The federal government is undertaking the most ambitious set of studies ever mounted under a controversial arrangement that allows researchers to conduct some kinds of medical experiments without first getting patients' permission.
The $50 million, five-year project, which will involve more than 20,000 patients in 11 sites in the United States and Canada, is designed to improve treatment after car accidents, shootings, cardiac arrest and other emergencies.
The three studies, organizers say, offer an unprecedented opportunity to find better ways to resuscitate people whose hearts suddenly stop, to stabilize patients who go into shock and to minimize damage from head injuries. Because such patients are usually unconscious at a time when every minute counts, it is often impossible to get consent from them or their families, the organizers say.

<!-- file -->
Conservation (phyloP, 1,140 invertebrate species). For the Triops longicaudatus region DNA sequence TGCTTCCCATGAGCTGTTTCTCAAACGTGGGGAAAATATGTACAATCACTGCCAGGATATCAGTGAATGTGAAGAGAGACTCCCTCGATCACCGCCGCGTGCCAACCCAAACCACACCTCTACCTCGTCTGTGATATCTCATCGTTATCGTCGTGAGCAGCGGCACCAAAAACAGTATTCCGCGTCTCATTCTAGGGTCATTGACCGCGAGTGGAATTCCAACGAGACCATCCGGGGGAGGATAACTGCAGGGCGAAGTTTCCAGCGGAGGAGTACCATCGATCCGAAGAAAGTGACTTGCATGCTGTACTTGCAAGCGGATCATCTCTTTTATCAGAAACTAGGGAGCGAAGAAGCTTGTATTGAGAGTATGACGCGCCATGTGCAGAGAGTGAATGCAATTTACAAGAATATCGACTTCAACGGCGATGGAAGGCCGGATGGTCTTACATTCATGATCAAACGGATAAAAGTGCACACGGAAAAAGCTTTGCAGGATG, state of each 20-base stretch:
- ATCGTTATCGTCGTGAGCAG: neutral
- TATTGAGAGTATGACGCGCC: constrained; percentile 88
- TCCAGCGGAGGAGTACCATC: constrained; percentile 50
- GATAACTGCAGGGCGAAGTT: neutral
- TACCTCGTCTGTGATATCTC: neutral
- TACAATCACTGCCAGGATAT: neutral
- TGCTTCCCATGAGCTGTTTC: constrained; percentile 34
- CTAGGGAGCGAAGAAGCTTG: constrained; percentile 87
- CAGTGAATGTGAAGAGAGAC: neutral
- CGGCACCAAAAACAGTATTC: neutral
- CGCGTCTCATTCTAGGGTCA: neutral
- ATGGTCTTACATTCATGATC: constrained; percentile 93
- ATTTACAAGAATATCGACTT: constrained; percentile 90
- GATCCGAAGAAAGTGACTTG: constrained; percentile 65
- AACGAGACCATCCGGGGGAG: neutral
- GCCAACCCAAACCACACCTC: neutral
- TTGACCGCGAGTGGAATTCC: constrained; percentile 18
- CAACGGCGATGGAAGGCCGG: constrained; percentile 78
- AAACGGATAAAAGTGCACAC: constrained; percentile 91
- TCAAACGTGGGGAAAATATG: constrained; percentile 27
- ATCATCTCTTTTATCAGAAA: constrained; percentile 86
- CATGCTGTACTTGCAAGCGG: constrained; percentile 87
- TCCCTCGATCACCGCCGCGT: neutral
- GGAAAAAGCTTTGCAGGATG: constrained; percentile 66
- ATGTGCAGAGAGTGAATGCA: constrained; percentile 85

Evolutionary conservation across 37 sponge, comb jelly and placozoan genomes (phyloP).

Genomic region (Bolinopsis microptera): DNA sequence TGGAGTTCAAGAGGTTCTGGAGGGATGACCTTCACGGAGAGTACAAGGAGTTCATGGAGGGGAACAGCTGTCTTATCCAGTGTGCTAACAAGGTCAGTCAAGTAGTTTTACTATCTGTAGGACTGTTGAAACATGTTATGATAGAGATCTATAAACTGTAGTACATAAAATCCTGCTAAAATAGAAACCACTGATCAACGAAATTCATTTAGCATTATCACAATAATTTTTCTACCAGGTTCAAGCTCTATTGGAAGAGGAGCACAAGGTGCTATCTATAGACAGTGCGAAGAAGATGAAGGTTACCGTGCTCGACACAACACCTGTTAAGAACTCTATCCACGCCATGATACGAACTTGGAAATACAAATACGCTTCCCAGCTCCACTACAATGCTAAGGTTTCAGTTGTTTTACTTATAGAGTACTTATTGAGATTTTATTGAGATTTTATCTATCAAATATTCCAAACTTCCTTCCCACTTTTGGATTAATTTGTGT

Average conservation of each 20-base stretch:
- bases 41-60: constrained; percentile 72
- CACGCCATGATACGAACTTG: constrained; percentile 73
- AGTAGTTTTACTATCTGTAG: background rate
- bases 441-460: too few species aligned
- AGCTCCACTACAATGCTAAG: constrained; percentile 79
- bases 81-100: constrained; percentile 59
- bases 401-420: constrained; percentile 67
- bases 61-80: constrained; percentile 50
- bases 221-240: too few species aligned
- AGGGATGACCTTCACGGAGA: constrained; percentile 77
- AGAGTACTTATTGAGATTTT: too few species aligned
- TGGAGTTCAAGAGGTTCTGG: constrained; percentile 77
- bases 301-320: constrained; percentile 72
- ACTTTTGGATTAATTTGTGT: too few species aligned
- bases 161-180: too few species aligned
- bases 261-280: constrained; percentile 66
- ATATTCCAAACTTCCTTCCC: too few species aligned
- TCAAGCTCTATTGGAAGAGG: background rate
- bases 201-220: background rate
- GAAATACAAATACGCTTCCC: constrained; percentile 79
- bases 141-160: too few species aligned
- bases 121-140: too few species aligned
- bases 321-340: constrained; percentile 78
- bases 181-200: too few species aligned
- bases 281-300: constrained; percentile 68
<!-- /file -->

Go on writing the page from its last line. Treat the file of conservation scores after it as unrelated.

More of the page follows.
The project has been endorsed by many trauma experts and some bioethicists, but others question it. The harshest critics say the research violates fundamental ethical principles.
My colleague at UW, Dr. Norman Fost, was a leading proponent of the regulatory changes that permit such research. I have been of mixed mind on this topic.